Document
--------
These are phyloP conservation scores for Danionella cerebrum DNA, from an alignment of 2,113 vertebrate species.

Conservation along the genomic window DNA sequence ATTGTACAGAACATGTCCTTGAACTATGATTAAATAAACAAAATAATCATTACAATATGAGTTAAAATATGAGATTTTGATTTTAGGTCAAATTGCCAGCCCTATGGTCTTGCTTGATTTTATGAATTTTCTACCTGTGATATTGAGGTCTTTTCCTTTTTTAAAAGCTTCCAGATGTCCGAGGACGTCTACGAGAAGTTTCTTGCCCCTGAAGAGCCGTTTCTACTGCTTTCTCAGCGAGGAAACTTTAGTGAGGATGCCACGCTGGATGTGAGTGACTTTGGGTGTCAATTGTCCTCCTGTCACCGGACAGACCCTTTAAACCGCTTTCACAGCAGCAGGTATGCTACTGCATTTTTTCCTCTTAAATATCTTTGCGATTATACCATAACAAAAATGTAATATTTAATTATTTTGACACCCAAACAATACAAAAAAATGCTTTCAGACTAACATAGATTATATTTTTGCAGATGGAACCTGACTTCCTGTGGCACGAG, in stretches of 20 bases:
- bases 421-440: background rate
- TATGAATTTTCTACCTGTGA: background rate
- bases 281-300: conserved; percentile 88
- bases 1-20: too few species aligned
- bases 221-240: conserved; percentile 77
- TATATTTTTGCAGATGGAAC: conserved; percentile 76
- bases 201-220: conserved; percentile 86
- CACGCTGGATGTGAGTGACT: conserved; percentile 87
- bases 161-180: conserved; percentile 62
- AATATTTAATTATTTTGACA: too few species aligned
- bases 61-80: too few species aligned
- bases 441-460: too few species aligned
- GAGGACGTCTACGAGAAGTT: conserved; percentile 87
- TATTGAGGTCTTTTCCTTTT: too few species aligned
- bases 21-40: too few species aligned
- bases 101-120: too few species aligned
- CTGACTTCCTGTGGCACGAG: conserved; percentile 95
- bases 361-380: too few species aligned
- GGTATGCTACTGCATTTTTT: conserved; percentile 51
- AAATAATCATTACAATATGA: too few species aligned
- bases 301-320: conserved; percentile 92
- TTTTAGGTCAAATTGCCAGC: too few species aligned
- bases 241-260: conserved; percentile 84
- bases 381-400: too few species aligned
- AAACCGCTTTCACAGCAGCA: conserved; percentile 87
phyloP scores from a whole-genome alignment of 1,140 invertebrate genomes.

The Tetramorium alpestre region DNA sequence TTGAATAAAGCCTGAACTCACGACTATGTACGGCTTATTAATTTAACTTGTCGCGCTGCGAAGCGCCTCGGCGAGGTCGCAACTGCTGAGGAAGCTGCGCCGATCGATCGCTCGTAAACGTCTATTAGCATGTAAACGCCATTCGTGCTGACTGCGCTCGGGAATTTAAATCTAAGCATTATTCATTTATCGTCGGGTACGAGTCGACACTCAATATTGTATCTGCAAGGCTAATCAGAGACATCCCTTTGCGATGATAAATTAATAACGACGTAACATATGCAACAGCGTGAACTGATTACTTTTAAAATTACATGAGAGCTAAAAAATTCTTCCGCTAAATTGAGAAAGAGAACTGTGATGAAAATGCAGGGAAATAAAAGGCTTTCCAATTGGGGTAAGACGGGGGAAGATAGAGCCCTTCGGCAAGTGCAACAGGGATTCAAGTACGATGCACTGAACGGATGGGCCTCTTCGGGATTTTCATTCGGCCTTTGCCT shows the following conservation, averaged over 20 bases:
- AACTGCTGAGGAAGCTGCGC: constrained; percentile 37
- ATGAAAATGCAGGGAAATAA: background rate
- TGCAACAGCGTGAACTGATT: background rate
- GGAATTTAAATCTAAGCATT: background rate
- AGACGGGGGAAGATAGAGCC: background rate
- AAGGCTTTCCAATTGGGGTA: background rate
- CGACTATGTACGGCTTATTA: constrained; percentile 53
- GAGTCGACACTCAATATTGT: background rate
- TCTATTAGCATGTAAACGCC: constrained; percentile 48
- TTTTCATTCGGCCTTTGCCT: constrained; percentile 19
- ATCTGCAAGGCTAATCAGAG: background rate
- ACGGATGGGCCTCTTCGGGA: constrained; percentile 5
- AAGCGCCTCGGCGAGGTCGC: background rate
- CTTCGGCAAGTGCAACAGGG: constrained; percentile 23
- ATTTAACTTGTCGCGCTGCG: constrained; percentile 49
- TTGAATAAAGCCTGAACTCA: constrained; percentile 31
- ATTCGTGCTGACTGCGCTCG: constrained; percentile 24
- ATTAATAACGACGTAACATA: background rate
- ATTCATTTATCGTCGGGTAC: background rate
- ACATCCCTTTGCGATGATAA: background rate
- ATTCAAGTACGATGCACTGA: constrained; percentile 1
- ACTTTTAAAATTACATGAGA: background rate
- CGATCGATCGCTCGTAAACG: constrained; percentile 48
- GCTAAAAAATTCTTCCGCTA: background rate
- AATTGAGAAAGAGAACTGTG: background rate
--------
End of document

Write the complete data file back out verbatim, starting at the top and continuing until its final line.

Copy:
These are phyloP conservation scores for Danionella cerebrum DNA, from an alignment of 2,113 vertebrate species.

Conservation along the genomic window DNA sequence ATTGTACAGAACATGTCCTTGAACTATGATTAAATAAACAAAATAATCATTACAATATGAGTTAAAATATGAGATTTTGATTTTAGGTCAAATTGCCAGCCCTATGGTCTTGCTTGATTTTATGAATTTTCTACCTGTGATATTGAGGTCTTTTCCTTTTTTAAAAGCTTCCAGATGTCCGAGGACGTCTACGAGAAGTTTCTTGCCCCTGAAGAGCCGTTTCTACTGCTTTCTCAGCGAGGAAACTTTAGTGAGGATGCCACGCTGGATGTGAGTGACTTTGGGTGTCAATTGTCCTCCTGTCACCGGACAGACCCTTTAAACCGCTTTCACAGCAGCAGGTATGCTACTGCATTTTTTCCTCTTAAATATCTTTGCGATTATACCATAACAAAAATGTAATATTTAATTATTTTGACACCCAAACAATACAAAAAAATGCTTTCAGACTAACATAGATTATATTTTTGCAGATGGAACCTGACTTCCTGTGGCACGAG, in stretches of 20 bases:
- bases 421-440: background rate
- TATGAATTTTCTACCTGTGA: background rate
- bases 281-300: conserved; percentile 88
- bases 1-20: too few species aligned
- bases 221-240: conserved; percentile 77
- TATATTTTTGCAGATGGAAC: conserved; percentile 76
- bases 201-220: conserved; percentile 86
- CACGCTGGATGTGAGTGACT: conserved; percentile 87
- bases 161-180: conserved; percentile 62
- AATATTTAATTATTTTGACA: too few species aligned
- bases 61-80: too few species aligned
- bases 441-460: too few species aligned
- GAGGACGTCTACGAGAAGTT: conserved; percentile 87
- TATTGAGGTCTTTTCCTTTT: too few species aligned
- bases 21-40: too few species aligned
- bases 101-120: too few species aligned
- CTGACTTCCTGTGGCACGAG: conserved; percentile 95
- bases 361-380: too few species aligned
- GGTATGCTACTGCATTTTTT: conserved; percentile 51
- AAATAATCATTACAATATGA: too few species aligned
- bases 301-320: conserved; percentile 92
- TTTTAGGTCAAATTGCCAGC: too few species aligned
- bases 241-260: conserved; percentile 84
- bases 381-400: too few species aligned
- AAACCGCTTTCACAGCAGCA: conserved; percentile 87
phyloP scores from a whole-genome alignment of 1,140 invertebrate genomes.

The Tetramorium alpestre region DNA sequence TTGAATAAAGCCTGAACTCACGACTATGTACGGCTTATTAATTTAACTTGTCGCGCTGCGAAGCGCCTCGGCGAGGTCGCAACTGCTGAGGAAGCTGCGCCGATCGATCGCTCGTAAACGTCTATTAGCATGTAAACGCCATTCGTGCTGACTGCGCTCGGGAATTTAAATCTAAGCATTATTCATTTATCGTCGGGTACGAGTCGACACTCAATATTGTATCTGCAAGGCTAATCAGAGACATCCCTTTGCGATGATAAATTAATAACGACGTAACATATGCAACAGCGTGAACTGATTACTTTTAAAATTACATGAGAGCTAAAAAATTCTTCCGCTAAATTGAGAAAGAGAACTGTGATGAAAATGCAGGGAAATAAAAGGCTTTCCAATTGGGGTAAGACGGGGGAAGATAGAGCCCTTCGGCAAGTGCAACAGGGATTCAAGTACGATGCACTGAACGGATGGGCCTCTTCGGGATTTTCATTCGGCCTTTGCCT shows the following conservation, averaged over 20 bases:
- AACTGCTGAGGAAGCTGCGC: constrained; percentile 37
- ATGAAAATGCAGGGAAATAA: background rate
- TGCAACAGCGTGAACTGATT: background rate
- GGAATTTAAATCTAAGCATT: background rate
- AGACGGGGGAAGATAGAGCC: background rate
- AAGGCTTTCCAATTGGGGTA: background rate
- CGACTATGTACGGCTTATTA: constrained; percentile 53
- GAGTCGACACTCAATATTGT: background rate
- TCTATTAGCATGTAAACGCC: constrained; percentile 48
- TTTTCATTCGGCCTTTGCCT: constrained; percentile 19
- ATCTGCAAGGCTAATCAGAG: background rate
- ACGGATGGGCCTCTTCGGGA: constrained; percentile 5
- AAGCGCCTCGGCGAGGTCGC: background rate
- CTTCGGCAAGTGCAACAGGG: constrained; percentile 23
- ATTTAACTTGTCGCGCTGCG: constrained; percentile 49
- TTGAATAAAGCCTGAACTCA: constrained; percentile 31
- ATTCGTGCTGACTGCGCTCG: constrained; percentile 24
- ATTAATAACGACGTAACATA: background rate
- ATTCATTTATCGTCGGGTAC: background rate
- ACATCCCTTTGCGATGATAA: background rate
- ATTCAAGTACGATGCACTGA: constrained; percentile 1
- ACTTTTAAAATTACATGAGA: background rate
- CGATCGATCGCTCGTAAACG: constrained; percentile 48
- GCTAAAAAATTCTTCCGCTA: background rate
- AATTGAGAAAGAGAACTGTG: background rate